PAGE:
We write a lot about luck over on Buen Camino, and a lot about choice here on con tomates. To which responsibilities of our own fortune shall we lay claim? How much of it ought to be attributed to blind chance, and how much to intention?
The more time I spend living outside of the US, the more opportunity I have to turn over in my head ideas of family and belonging, privilege and opportunity, place and distance. All of these are huge topics, ones which I’d more than happily buzz about in depth with you over a chilly Banks. Here, now, I want to simply give them a nod in the name of the deep feeling of gratitude that keeps washing over me with the Bajan waters. I want to recognize that being here feels heavy in the Kundera sense of the word, that every step I make during this time transforms into near-instant waves of nostalgia in my wake. Presence here is important to me and my family, but almost even more ponderous is the sweet loom of past.
Hence so many photos, hence the blog. Cue conversations where each word has its own weight, and the accompanying shared laughter that resonates far beyond the palm trees. It’s a week dedicated to two of the most universal truths – love and family – played out in our individual acts, and to the maximum our lucky little hearts can hold.
The breakfast gong brings nutmeg french toast, eggs to order, and tales from the Funny Farm. Languid lingering over the half-caff isn’t on the agenda, however; a bus arrives to fetch us at precisely 8:15 AM.
We bumble around the island picking up further passengers on the way to the dock. Bajan students line the streets in their starched white button-downs and pastel orange skirts, lugging bookbags. Abby’s thoughts flicker back to her own school, but there decline to dawdle.
Upon arrival, we’re ushered onto the 12-person Silver Moon catamaran, her gleaming white deck matching the bubbly clouds above. The day’s offerings: wreck snorkeling, swimming with sea turtles, and unlimited access to an oversize bottle of rum punch. Bob Marley kicks in over the speakers. We can handle it.
The Silver Moon is at full capacity this morning – that is, there are four other passengers sunning themselves under the puffball sky. We’re not sure what kind of sailing experience they had in mind, but we presume it involves tie-dye group shots. Torks, Mullins, and a Kruer spread themselves out all over the decks. Rum punch happens, and happens again.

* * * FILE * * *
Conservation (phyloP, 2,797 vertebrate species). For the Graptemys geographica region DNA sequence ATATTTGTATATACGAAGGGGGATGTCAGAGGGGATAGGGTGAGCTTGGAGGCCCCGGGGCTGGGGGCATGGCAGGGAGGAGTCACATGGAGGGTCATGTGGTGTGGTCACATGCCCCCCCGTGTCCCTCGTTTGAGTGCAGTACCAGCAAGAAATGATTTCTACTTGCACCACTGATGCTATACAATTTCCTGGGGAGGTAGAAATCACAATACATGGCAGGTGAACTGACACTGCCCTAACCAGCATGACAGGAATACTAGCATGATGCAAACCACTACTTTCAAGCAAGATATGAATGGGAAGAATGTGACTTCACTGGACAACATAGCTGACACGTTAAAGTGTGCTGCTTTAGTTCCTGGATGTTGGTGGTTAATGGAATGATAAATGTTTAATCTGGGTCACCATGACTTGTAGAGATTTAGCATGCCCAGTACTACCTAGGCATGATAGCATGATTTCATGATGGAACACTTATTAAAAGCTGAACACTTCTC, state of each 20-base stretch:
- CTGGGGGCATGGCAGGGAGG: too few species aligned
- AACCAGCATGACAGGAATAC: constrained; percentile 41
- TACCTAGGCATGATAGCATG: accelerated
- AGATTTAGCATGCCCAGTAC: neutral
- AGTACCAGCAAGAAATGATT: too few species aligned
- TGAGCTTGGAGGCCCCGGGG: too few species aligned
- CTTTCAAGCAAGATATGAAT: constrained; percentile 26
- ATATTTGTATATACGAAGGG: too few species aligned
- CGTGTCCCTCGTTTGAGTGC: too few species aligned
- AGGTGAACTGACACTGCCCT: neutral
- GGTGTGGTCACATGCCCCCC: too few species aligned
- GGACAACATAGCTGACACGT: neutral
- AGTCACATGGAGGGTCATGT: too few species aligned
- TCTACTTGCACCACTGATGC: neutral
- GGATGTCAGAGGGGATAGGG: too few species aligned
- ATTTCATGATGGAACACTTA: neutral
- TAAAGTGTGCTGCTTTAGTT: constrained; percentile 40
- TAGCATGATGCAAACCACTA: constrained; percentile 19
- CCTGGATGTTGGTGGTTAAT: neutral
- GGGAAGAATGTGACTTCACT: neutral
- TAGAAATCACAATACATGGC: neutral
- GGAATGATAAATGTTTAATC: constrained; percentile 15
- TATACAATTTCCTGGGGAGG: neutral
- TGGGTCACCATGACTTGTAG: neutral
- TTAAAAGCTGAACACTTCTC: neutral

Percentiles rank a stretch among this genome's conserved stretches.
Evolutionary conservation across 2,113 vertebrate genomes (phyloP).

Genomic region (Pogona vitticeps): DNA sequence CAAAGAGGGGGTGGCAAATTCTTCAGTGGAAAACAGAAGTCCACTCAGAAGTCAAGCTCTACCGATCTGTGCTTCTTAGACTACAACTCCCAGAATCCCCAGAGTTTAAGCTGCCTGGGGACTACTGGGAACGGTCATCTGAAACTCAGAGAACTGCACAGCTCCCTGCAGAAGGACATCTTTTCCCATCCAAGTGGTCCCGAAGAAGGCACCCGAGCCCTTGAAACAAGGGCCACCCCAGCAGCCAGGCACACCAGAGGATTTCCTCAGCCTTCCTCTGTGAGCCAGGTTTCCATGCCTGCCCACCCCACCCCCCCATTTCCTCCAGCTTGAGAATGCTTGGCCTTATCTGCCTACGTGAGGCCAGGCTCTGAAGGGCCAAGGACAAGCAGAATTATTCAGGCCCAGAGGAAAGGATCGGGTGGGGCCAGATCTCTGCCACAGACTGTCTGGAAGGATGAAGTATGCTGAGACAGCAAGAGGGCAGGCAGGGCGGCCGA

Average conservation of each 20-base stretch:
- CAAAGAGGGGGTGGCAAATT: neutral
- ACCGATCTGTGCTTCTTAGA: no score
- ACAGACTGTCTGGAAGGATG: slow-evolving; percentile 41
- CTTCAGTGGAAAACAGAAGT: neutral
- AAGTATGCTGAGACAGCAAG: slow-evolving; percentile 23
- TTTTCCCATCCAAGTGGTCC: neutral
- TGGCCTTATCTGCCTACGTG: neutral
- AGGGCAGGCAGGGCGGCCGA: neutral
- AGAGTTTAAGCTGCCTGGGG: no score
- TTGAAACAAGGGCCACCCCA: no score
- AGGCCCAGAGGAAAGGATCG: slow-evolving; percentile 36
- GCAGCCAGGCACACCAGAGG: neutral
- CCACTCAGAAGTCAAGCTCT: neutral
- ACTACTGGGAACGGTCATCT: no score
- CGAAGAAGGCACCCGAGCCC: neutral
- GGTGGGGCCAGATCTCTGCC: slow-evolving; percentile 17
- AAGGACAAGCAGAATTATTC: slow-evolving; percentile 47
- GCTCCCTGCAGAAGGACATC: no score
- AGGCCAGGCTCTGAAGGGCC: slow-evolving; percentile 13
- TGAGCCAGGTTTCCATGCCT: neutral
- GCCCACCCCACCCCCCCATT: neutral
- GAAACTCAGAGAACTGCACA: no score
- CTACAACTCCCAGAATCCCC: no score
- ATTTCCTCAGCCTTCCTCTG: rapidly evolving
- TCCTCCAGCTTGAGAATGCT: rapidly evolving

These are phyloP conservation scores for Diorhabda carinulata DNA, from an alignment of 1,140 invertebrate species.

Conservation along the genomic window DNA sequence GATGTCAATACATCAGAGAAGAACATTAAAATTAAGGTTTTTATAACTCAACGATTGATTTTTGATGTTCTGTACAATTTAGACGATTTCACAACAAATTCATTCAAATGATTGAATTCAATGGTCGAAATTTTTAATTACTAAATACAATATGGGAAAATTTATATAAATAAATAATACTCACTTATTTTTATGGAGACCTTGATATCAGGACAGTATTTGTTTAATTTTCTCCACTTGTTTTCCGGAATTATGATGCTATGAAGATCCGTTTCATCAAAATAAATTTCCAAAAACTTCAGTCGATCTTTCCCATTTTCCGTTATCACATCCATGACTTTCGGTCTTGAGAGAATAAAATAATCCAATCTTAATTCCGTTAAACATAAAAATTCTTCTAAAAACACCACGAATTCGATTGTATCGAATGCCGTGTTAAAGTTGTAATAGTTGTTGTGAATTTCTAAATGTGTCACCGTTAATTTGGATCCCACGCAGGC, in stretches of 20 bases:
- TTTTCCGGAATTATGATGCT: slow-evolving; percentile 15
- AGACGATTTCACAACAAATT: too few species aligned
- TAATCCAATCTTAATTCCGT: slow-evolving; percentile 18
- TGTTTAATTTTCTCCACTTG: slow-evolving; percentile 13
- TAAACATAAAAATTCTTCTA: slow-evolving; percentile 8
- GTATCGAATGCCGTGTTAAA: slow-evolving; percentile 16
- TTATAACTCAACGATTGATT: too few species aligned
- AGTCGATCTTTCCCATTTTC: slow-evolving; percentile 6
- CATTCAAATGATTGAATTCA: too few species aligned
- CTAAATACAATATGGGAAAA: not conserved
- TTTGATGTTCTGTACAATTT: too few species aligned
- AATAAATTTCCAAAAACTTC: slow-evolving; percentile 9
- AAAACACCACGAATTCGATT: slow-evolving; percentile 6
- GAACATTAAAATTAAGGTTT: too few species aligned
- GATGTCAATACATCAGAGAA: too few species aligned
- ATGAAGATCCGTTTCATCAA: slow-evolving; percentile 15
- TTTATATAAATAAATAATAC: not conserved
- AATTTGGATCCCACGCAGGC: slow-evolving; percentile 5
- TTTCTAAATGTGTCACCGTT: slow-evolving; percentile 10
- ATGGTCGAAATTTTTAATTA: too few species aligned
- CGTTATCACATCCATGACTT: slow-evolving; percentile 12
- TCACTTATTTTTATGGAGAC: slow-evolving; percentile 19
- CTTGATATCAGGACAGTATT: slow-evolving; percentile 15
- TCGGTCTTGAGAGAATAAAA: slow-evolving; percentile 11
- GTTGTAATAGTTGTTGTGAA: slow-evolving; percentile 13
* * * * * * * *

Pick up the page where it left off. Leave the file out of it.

First stop is a guided snorkel tour of a wreck just off the beach. “Stay close evvyboddy,” guide Marlo insists. The waters are murky and the sea a spooky place, full of urchins/octoroks/the Kraken/Amelia Earhart, and one could smoothly lose serious HP in any fleeting moment of disregard. I spend my guided tour doing mermaid flips. The rum swirls delightfully.
Second anchor brings a Close Encounter with said bloodcurdling marine wildlife. Turtles! On occasion Hawksbills are spotted at this site, but our chum pulls in a pair of Green Sea beauties, so accustomed to snorklers’ helicoptering fins that they practically pay us no heed at all. MP gets in her requisite pet.
The Silver Moon pulls up at yet another pristine beach lagoon, and lunchtime nibbles apparate onto the bar. Rice and peas, macaroni pie, baked chicken, fried fish, a selection of salads, and further boozy delights. Coconut Malibu and piña juice brings me right back to college.
The music kicks up on the sail back to port – think daydreams/homecoming queens – and the trampoline just begs for a little vogue. These young ladies refuse to see, hear, or speak one iota of evil.
Too Cute 1.
Too Cute Too.
The birthday girl and her brood strike pose after pose in the sun.
Giddy and pink, we dock once more on Barbadian shores, then scoot back to the ranch for an hour or two in which to catch our collective breath (read: sober up).
Lest you think this blog writes itself.
Act 2 opens with Banks at the beach house, which considerably raises the stakes of keeping one’s head aloft.
Sunset’s reflection calls for meditation, cariño.
A rinse and some much needed aloe vera later, we’re back in the parlor for happy hour. White wine and canapés usher all to the dinner table once more, where we’re treated to sweet mashed yams, tri-color roasted vegetables, and baked chicken. Too much is never enough; it’s followed up by spice cake draped with a rum sauce boozy enough to bite.
Stuffed to the gills, we retire to the parlor once more for a crack at one of the villa’s board games. Koriel and I scope out Wise and Otherwise – a Balderdash-esque game involving idioms from around the globe. Players must complete the phrase in as believable a way as they can, then earn points by either guessing the correct ending or having other players voting for theirs as correct. It’s creative fun (“A shadow is always cast by… a departing friend.” “An old buck… has a young buck’s desires.”) until we happen upon an old Russian saying: “Drunk on Sunday, can’t find his…“, and Amah stumbles across a rogue thought that simply gives her the giggling fits.
She can barely pull herself together enough to pen it down, and the rest of us are already emitting nervous little snickers in anticipation. Finally the reveal, and the genetic propensity for silly wordplay combined with the supreme contagion factor of Amah-laughter has us all in peals.
Did I really cross the Atlantic just to bust a gut with my grandma over yurts? You bet I did.